Communication is the cornerstone of all healthy relationships, but it’s far from a given. Instead, it requires thought and intentionality. Sometimes, though, business leaders and coworkers end up taking the nuances of communication for granted or forgetting about them entirely. In order to strengthen internal relationships and improve company culture, you must make flexible communication a priority. Here’s how. 

Set Expectations 

One of the most overlooked aspects of communications is the fact that team members need to know what is expected of them. Most leaders do this naturally with tasks and projects, but don’t often remember to be clear about expectations when it comes to meeting cadences, regularity of feedback and so forth. 

First, create the vision you have for how and when your employees should communicate. At StringCan, our COO Sarah is the primary contact for all of our employees. This keeps our chain of command streamlined, and leaves team members with no question about who to turn to with questions, ideas or concerns. 

Second, let your employees know how often you’d like them to attend meetings for collaboration purposes vs. performance reviews, what hours of the day you expect them to be available or onsite and any other particulars unique to your business. Employees can’t comply with your wishes if they don’t know what they are. 

Dig Into Different Styles

Next, have some fun. Most people enjoy learning about themselves, and discovering your team members’ individual communication styles is time well spent. There are numerous assessments you can try, so take some time to determine which one provides the most useful results for your organization. 

For example, one framework breaks styles into Direct, Functional, Collaborative and Influential. Based on the format you use, and the results you uncover, you can then shape your team’s communication preferences accordingly. 

Honor Various Modes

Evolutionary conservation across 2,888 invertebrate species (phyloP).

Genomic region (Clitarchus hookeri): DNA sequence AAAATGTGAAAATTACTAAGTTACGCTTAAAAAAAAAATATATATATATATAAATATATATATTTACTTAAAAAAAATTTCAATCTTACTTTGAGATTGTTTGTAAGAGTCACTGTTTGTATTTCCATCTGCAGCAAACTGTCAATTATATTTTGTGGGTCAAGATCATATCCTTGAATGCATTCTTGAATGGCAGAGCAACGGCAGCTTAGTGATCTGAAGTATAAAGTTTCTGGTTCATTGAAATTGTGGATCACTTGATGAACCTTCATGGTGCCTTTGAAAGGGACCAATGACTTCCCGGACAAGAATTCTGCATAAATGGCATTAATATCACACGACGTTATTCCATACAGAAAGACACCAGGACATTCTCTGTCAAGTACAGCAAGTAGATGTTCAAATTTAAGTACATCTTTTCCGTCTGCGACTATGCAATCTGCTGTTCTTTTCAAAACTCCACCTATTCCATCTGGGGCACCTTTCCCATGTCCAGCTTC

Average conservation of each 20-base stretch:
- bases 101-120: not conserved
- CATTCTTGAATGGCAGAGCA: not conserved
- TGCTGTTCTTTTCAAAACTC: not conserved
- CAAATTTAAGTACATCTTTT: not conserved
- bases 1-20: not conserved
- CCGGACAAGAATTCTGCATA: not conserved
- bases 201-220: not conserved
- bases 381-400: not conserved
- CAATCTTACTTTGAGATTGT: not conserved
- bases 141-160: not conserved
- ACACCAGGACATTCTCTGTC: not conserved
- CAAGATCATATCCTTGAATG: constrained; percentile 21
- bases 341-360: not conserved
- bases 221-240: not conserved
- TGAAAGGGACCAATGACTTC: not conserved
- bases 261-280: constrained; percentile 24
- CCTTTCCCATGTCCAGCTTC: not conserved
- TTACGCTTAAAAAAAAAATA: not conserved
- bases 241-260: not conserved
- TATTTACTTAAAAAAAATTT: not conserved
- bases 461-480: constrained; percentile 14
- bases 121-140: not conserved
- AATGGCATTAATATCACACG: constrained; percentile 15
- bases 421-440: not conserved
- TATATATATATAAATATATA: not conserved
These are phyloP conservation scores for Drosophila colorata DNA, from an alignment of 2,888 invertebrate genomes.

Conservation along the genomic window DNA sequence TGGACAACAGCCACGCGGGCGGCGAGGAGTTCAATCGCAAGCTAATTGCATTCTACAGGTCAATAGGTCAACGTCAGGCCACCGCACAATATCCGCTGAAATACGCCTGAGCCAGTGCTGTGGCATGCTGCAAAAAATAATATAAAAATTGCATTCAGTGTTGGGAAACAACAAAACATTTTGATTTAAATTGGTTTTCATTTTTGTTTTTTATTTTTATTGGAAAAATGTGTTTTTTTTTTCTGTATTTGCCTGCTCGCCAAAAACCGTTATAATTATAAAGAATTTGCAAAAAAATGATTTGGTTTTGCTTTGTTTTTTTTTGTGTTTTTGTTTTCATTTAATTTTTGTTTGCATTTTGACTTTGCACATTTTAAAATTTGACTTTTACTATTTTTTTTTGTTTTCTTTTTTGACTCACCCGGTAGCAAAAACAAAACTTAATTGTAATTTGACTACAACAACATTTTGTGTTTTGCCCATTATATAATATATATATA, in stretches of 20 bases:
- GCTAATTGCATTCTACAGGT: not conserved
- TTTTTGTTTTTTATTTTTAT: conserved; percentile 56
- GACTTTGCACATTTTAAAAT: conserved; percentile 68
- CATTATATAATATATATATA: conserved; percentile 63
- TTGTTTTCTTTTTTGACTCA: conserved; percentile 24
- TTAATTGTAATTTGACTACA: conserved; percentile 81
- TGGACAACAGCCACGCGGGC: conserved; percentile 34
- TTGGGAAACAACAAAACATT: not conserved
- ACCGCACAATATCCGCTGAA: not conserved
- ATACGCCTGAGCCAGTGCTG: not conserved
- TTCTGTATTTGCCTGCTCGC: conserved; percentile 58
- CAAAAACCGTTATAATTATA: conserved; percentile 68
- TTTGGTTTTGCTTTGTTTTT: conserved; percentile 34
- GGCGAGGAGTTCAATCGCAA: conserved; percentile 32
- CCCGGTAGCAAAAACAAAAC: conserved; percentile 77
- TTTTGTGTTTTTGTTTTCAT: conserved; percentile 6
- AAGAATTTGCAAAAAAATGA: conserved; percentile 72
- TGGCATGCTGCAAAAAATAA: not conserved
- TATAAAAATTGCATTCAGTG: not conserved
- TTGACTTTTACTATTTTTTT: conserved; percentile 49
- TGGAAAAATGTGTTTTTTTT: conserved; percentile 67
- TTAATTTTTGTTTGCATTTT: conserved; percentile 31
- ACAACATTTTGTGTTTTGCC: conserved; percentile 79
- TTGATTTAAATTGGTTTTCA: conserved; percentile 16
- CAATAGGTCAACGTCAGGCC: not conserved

People’s personalities are far from the only element to consider in communication. Another key aspect is how they prefer to talk with their peers and their managers. Some employees like to pop by one another’s desks for quick chats, while others would rather text, Slack or pick up the phone. While it’s often assumed that such preferences are generational (e.g. younger people like digital methods, while older folks like phone calls), they’re not always. 

For example, writers, data scientists and other team members in roles that require great concentration might practice time blocking, preferring to shut down all forms of communication during certain periods so they won’t be distracted or brought out of their “zones.” It’s important to respect such boundaries if you can, as doing so will contribute to a more productive, functional workforce. 

Other employees might need to collaborate and brainstorm to execute their roles fully, so make sure to honor these needs as well. It’s really about finding out what individuals need to be at their best, and then delivering that in a way that still benefits the collective whole. 

Revisit & Reflect 

As with anything else in digital marketing and business, you should plan to evaluate your communication efforts after a quarter or so to see if they’re indeed helping to improve company culture and productivity. 

Invite staff feedback about whether the current communication measures implemented are working for them and, if not, what you could do differently. Your team members are integral parts of your business, so it’s important to welcome their insights and communication tips throughout the process. 

Achieving flexible communication in the workplace isn’t easy, but it is essential for better internal relationships, productivity and employee satisfaction. Intentionality is the first step. From there, your possibilities are endless. Want to work with a team that prioritizes positive and productive communication with our team members and clients? Give us a call!

Work Habits & Productivity

2. Effortless
Speaking of actions becoming more effortless, this is another book of McKeown’s that topped our 2022 reading list. Adding onto the powerful guidance around essentialism, this read delivers “proven strategies for making the most important activities the easiest ones,” like mapping out the minimum number of steps, finding the courage to “be rubbish” and more.
About the Author:
Sarah Shepard

As StringCan's Chief Operating Officer, Sarah is a solutionist who loves to implement and enhance efficiencies for herself and the team. She strives to support and help people be their best self in and outside of work. Sarah also gets her best ideas by lounging in a body of water. Cocktail is optional. But not really.

About the Author:
Jay Feitlinger

Jay, the CEO of StringCan, oversees strategy and vision, building culture that makes going into work something he looks forward to, recruiting additional awesome team members to help exceed clients goals, leading the team and allocating where StringCan invests time and money.


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